To make a reality of this socially responsible approach to procurement, it is vital to understand what charity, voluntary and community, social enterprise and SME providers can offer, and what terms make it prudent (or even possible) for them to bid and deliver. Public procurement and commissioning teams have to have dialogue with such potential suppliers on a continuous basis and in ways that offer confidence to both providers and potential providers. Having listened, they must ensure that their policies and practices reflect what they have heard. This must not be a cosmetic exercise that ticks a box, wastes everyone’s time and resources and simply adds to the levels of frustration and disappointment.

It is almost certain that most charity, voluntary and community, social enterprise and SME providers will propose similar approaches to enable them to respond to public procurement opportunities. There is often more in common between these organisations than between large corporates and SMEs.

What is required is likely to include:

  • a strong commitment to take social value and local economic benefits into account when awarding contracts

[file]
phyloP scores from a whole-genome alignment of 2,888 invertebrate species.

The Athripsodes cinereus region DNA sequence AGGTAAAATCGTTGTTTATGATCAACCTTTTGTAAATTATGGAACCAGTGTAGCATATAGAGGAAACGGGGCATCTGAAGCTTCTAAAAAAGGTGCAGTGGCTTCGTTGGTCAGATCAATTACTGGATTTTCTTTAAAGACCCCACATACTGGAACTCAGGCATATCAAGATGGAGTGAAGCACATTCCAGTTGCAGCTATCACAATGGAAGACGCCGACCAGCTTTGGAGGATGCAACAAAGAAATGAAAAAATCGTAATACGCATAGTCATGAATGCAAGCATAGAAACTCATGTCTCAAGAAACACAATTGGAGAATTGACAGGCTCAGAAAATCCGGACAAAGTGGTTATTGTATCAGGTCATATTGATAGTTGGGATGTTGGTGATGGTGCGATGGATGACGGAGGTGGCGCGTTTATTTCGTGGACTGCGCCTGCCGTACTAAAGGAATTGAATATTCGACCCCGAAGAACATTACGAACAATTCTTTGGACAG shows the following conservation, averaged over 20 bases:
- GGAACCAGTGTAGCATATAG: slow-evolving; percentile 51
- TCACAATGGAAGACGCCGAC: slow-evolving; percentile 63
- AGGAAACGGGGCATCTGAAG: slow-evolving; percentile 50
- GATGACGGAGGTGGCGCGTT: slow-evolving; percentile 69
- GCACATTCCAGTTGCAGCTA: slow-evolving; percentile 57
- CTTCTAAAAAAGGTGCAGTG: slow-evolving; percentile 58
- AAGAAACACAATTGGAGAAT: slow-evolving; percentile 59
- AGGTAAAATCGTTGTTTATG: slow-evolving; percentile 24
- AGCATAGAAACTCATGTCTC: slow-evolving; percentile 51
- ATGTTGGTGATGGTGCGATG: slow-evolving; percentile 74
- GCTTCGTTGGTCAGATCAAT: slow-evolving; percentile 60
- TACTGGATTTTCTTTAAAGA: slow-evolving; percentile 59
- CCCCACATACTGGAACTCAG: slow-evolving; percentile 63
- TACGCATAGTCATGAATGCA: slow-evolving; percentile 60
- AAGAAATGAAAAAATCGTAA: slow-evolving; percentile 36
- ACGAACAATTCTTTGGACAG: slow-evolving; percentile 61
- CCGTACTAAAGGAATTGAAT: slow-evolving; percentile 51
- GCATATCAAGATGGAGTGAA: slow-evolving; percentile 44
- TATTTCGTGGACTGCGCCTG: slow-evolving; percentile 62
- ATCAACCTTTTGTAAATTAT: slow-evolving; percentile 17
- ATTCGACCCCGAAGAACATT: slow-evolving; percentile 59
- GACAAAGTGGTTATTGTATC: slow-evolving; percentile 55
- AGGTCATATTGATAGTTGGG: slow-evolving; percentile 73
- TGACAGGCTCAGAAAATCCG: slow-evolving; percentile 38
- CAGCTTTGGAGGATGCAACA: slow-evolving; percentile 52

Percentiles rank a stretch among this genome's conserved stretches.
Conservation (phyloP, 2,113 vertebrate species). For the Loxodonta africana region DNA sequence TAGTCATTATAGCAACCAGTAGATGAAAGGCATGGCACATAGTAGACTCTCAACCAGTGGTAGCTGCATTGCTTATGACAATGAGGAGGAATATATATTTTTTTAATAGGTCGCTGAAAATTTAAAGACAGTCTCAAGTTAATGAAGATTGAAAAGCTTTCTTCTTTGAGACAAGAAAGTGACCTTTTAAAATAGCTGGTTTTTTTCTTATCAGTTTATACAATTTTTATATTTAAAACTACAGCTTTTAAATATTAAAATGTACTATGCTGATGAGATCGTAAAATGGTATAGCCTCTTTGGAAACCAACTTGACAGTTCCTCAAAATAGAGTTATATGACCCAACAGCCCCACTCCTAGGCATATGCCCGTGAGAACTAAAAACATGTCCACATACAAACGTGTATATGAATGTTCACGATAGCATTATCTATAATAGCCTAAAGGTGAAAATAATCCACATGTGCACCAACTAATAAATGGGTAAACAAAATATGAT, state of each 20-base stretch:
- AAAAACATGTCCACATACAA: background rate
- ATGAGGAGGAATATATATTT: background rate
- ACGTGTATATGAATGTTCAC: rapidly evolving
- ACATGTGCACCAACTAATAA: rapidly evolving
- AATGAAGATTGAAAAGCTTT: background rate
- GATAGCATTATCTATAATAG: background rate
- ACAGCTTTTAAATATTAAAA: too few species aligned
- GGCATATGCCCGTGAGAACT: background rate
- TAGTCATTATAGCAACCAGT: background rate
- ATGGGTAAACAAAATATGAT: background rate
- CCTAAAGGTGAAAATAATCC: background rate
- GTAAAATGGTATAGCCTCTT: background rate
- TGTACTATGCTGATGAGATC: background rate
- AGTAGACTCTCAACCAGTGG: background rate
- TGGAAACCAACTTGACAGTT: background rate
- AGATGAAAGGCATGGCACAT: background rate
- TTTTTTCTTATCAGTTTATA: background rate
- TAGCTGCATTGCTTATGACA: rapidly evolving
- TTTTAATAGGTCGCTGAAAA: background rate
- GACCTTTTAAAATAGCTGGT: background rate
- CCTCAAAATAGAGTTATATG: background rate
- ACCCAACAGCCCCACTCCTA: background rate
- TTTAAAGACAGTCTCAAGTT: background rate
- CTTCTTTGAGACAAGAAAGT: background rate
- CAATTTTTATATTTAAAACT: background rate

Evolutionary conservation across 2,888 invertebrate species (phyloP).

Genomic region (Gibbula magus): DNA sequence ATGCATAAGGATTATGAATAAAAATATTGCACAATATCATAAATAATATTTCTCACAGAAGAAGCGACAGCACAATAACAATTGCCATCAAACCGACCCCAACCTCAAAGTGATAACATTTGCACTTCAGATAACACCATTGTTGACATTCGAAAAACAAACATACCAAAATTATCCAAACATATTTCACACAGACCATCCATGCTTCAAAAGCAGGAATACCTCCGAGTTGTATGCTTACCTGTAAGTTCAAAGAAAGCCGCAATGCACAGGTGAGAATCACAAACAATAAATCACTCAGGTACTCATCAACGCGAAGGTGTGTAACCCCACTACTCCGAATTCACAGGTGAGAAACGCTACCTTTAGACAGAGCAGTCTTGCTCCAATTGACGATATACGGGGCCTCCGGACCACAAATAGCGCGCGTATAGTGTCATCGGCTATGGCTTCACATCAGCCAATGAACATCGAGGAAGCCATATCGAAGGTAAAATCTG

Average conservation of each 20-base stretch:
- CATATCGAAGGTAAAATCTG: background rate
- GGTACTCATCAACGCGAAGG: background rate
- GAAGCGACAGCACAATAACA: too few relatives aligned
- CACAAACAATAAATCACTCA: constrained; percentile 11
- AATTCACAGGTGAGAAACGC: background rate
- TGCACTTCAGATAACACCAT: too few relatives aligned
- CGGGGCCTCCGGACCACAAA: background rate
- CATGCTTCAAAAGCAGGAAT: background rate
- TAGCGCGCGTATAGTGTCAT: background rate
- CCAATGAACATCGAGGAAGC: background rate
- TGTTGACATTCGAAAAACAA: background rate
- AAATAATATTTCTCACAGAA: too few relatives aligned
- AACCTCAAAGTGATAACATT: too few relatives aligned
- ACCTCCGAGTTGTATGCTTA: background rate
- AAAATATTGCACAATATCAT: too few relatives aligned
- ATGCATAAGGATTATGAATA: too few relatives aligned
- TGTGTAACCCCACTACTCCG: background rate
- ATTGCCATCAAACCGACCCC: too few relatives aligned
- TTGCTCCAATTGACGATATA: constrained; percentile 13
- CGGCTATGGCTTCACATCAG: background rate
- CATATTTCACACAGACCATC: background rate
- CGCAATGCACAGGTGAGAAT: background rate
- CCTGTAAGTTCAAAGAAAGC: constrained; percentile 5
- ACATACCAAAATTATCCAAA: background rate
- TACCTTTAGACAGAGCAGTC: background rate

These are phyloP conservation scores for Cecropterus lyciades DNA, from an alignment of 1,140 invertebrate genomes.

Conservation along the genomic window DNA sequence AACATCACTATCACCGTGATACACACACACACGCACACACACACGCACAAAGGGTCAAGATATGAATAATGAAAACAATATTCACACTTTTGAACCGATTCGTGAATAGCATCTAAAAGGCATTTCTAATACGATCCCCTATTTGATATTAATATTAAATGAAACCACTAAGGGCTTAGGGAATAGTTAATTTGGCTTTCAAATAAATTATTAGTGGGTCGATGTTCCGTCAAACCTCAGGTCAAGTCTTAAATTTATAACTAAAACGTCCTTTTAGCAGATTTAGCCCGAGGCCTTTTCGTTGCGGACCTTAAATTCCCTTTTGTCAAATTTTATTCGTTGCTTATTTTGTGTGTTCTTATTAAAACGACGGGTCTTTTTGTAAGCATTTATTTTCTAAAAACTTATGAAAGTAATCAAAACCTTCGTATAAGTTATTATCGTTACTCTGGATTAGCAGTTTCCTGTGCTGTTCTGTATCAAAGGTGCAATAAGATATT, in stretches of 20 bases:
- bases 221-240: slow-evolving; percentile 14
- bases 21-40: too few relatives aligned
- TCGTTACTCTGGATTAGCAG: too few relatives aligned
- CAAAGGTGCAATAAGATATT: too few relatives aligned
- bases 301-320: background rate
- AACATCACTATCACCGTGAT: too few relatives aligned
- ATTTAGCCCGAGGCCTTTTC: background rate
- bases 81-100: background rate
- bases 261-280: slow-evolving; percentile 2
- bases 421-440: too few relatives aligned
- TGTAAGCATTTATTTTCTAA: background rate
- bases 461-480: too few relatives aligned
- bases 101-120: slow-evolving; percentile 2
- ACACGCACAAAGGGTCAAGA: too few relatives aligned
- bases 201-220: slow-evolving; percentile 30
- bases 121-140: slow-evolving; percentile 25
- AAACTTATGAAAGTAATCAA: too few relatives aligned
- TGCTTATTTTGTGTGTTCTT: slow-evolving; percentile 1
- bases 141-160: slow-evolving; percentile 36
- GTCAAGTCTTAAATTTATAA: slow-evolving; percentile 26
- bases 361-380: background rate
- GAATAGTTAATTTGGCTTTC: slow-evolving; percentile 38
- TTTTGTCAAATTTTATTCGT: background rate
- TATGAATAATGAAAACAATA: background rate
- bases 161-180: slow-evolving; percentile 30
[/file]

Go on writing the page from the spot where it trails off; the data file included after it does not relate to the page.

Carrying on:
• an emphasis on quality ahead of price
  • simple and short procurement projects
  • contracts of a size that these smaller providers can deliver
  • outcome-based contracts, which encourage innovation and challenge orthodoxy
  • avoidance of the requirement for providers to have strong and large balance sheets – so fewer large-scale and payment-by-results contracts
  • appropriate risk transfer and management that is bearable for smaller organisations of whatever sector
  • non-bureaucratic contract terms, which balance the requirements of the public sector for accountability, probity, etc in a proportionate way
  • a commitment to fully fund contract conditions such as exemplar employment practice, the living wage, fully honouring TUPE, pensions, diversity initiatives and talent programmes – rather than to omit these and allow a race to the bottom at the expense of employees
  • a willingness and strength to challenge risk-averse lawyers and narrow-minded procurement teams/external advisors

When it is necessary to contract with large organisations because of scale, technical expertise, investment or other reasons, the public sector should be required to consult local smaller providers from all sectors first and then to explain their decisions. They should also be willing to support the creation of consortia of charity, voluntary and community, social enterprise and SME providers to bid. This could include making capital available to invest in systems and machinery to enable contracts to be delivered.